One im­por­tant im­pli­ca­tion of re­cent em­piri­cal re­search on cam­paign fi­nance is that the marginal value of a cam­paign con­tri­bu­tion is quite small, both to the re­cip­i­ent and to the donor, be­cause cur­rent law limits the size and source of con­tri­bu­tions and be­cause marginal cam­paign spend­ing ap­pears to have lit­tle effect on elec­toral out­comes.

How much of a pos­i­tive im­pact could your poli­ti­cian have?

I think you can, in a sort of naïve and in­com­plete way, ap­ply the STN frame­work to in­di­vi­d­ual poli­ti­cal cam­paigns. Although al­most all of the time your con­tri­bu­tion will make lit­tle-to-no differ­ence, per­haps you could view cam­paigns as in­di­vi­d­ual in­ter­ven­tions, and as­sume they vary sig­nifi­cantly in effec­tive­ness, and figure that there are some cam­paigns (few-and-far-be­tween) where your con­tri­bu­tion may mean­ingfully in­crease the prob­a­bil­ity that a re­ally good can­di­date is elected to office (and there­fore be worth­while from a marginal cost-effec­tive­ness point-of-view):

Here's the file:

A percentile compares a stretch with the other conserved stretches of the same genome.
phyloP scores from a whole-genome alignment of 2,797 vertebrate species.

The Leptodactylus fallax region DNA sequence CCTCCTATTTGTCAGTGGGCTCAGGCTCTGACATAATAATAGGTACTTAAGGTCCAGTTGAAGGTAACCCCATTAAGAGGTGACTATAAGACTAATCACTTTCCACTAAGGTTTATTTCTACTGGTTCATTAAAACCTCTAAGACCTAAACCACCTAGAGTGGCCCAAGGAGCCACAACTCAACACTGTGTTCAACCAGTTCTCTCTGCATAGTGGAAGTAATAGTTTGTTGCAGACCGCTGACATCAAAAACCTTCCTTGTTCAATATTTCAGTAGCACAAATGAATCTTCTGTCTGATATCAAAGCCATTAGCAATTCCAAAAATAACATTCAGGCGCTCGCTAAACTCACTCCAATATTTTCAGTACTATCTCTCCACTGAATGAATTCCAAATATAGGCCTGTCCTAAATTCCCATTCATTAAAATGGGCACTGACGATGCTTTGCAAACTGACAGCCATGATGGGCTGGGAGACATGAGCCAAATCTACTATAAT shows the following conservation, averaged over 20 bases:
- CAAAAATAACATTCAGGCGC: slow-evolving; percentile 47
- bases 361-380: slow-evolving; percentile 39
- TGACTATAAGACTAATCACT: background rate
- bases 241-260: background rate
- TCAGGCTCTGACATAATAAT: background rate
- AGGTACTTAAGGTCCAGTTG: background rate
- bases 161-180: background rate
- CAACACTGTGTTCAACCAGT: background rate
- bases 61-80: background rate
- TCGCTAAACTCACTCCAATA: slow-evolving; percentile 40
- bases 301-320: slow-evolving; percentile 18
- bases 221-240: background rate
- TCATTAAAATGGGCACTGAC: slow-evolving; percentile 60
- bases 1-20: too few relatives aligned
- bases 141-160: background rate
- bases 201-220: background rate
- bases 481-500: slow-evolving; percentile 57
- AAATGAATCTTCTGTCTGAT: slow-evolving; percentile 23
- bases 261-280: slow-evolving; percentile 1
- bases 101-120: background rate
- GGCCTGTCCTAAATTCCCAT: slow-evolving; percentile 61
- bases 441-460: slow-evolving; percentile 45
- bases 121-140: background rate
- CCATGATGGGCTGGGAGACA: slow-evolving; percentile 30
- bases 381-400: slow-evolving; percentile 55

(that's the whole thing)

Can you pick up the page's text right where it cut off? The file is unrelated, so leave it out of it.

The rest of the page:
(1) How knowl­edge­able and com­pe­tent is the can­di­date and how con­se­quen­tial is the office they’re run­ning for? What poli­cies do they sup­port?

(2) How effec­tive are the cam­paign­ing strate­gies they are us­ing (and how well is the cam­paign or­ga­nized in gen­eral?)

(3) How early are you con­tribut­ing in the elec­toral pro­cess and how much po­ten­tial for fund­ing does the can­di­date cur­rently have?

(1) is scale/​im­por­tance, (2) is tractabil­ity (how effec­tively will your con­tri­bu­tion be used, how plau­si­ble is it that the can­di­date wins, etc.), and (3) is ne­glect­ed­ness/​room-for-more-fund­ing. The main differ­ence be­tween this frame­work and STN is that nor­mally, an in­ter­ven­tion only has to be un­usu­ally satis­fac­tory along one axis of STN to qual­ify as “high im­pact”, whereas it seems like a cam­paign will need to perform well along all three of these axes to qual­ify as “high im­pact.” If the can­di­date does not seem es­pe­cially com­pe­tent, or the cam­paign is poorly or­ga­nized, or the cam­paign is quite late in the elec­tion pro­cess and already has a lot of fund­ing, mak­ing a dona­tion would prob­a­bly not be worth it.